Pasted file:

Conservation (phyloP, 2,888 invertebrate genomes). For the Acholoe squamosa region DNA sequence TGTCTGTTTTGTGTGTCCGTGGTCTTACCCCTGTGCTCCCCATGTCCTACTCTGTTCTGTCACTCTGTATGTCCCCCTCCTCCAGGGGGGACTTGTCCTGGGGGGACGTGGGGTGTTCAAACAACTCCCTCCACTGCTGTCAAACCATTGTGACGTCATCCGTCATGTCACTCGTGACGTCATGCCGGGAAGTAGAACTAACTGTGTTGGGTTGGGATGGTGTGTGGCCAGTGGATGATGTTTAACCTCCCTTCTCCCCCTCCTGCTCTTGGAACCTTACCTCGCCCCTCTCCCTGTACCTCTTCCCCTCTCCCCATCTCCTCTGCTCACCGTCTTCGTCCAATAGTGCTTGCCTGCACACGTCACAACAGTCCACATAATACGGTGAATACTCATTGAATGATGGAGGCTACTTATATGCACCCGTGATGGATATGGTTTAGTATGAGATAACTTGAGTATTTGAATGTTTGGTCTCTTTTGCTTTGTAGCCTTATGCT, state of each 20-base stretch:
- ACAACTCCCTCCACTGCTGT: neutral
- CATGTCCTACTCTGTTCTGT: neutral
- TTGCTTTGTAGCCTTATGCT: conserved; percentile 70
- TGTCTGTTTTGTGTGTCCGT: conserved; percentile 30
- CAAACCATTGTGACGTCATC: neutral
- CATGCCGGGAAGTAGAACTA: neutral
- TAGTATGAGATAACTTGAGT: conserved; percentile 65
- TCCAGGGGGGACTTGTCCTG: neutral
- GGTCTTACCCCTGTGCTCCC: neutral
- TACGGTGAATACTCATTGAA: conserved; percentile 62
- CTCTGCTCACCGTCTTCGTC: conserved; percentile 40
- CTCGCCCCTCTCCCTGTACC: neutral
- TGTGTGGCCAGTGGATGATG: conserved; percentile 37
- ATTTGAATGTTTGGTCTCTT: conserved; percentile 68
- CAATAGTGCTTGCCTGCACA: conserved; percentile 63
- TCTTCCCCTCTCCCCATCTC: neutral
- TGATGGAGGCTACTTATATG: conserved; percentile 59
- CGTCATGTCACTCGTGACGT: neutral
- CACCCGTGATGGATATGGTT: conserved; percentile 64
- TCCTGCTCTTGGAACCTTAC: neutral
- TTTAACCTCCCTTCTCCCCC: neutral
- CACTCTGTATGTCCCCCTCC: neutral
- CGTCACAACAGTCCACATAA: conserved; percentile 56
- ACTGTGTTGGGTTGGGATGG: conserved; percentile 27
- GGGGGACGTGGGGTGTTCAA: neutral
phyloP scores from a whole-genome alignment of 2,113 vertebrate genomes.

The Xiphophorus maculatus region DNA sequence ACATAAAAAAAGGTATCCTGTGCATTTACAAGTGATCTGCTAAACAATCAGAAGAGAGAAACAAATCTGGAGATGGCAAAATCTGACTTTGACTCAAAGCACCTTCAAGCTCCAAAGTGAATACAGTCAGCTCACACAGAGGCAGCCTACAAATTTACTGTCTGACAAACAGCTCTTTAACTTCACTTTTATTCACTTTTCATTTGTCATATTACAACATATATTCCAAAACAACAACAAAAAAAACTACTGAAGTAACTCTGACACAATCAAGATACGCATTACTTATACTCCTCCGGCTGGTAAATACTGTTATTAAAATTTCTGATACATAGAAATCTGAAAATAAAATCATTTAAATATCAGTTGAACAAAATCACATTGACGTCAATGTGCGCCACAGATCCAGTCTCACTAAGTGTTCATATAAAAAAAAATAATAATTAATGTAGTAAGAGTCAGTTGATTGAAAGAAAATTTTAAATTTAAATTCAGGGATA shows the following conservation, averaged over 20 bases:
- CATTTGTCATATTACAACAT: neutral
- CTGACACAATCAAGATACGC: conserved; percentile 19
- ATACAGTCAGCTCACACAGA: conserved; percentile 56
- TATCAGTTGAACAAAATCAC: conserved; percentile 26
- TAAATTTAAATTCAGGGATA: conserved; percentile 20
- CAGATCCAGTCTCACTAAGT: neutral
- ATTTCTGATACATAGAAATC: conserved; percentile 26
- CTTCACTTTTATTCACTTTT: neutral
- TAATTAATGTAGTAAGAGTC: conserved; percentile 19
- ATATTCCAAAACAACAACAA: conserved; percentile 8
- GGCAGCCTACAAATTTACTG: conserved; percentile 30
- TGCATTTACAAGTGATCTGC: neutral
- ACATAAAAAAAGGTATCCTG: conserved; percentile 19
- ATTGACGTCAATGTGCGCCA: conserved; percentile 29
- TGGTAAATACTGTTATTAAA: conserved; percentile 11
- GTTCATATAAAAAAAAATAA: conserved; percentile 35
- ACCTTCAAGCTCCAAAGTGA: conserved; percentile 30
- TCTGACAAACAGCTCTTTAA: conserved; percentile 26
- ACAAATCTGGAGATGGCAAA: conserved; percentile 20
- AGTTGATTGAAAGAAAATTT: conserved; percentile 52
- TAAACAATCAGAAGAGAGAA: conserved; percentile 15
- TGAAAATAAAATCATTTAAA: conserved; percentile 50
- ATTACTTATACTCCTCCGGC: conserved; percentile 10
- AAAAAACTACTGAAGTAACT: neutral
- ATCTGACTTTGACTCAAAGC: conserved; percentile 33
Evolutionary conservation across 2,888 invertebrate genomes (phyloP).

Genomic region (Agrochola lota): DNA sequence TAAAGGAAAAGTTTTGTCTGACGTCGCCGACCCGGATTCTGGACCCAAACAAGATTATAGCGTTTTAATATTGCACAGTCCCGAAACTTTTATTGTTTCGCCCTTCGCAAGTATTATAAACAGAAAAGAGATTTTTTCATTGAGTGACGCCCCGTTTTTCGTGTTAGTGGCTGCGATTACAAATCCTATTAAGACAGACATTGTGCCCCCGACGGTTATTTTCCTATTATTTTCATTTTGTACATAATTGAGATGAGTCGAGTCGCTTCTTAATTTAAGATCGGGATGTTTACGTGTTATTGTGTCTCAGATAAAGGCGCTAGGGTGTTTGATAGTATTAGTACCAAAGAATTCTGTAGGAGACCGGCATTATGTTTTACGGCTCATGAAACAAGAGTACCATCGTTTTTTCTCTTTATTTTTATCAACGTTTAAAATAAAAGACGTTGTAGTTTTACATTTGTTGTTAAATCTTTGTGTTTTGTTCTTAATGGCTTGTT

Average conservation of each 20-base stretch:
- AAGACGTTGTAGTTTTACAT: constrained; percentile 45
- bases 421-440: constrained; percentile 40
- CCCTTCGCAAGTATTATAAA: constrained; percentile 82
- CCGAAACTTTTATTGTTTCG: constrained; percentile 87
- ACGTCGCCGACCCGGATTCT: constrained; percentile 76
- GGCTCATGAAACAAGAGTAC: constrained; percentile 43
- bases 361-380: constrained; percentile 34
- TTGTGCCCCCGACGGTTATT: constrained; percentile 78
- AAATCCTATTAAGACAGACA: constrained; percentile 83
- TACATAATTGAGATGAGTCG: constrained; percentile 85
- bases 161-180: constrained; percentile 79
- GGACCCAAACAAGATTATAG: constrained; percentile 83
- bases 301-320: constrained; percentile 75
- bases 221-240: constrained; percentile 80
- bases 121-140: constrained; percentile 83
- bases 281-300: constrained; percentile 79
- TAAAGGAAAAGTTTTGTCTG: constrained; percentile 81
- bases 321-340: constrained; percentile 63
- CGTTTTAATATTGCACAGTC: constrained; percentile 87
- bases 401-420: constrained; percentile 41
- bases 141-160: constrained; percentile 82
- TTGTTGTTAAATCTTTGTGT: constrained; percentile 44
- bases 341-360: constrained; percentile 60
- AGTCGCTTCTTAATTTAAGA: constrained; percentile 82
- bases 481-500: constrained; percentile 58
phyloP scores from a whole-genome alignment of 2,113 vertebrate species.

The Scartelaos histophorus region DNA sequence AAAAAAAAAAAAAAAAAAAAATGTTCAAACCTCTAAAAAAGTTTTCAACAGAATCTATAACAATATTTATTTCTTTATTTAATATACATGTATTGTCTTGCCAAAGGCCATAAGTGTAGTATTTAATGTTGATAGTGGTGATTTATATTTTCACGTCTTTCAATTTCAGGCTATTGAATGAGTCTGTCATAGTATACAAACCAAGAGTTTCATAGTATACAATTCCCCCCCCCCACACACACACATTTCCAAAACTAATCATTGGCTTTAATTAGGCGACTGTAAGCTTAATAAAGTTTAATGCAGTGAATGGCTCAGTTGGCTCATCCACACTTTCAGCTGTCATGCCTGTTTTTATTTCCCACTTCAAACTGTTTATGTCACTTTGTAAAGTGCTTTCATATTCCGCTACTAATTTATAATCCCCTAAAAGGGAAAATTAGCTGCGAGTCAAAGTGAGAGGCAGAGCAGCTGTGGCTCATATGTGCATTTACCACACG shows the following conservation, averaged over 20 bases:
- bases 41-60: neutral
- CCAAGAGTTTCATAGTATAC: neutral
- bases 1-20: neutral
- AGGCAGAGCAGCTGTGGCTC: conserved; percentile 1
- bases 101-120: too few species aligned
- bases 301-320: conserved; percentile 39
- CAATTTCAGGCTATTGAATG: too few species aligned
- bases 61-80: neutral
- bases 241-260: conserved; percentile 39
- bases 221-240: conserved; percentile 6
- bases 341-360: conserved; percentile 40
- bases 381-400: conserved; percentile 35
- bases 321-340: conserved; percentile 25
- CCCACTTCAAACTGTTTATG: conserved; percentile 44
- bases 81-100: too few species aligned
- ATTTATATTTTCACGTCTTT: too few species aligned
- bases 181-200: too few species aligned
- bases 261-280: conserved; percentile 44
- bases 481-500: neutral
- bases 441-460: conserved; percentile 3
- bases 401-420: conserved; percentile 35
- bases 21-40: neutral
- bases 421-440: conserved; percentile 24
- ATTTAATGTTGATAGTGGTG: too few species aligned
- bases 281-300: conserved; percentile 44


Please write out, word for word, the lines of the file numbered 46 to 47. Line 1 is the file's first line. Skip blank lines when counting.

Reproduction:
- TCTGACAAACAGCTCTTTAA: conserved; percentile 26
- ACAAATCTGGAGATGGCAAA: conserved; percentile 20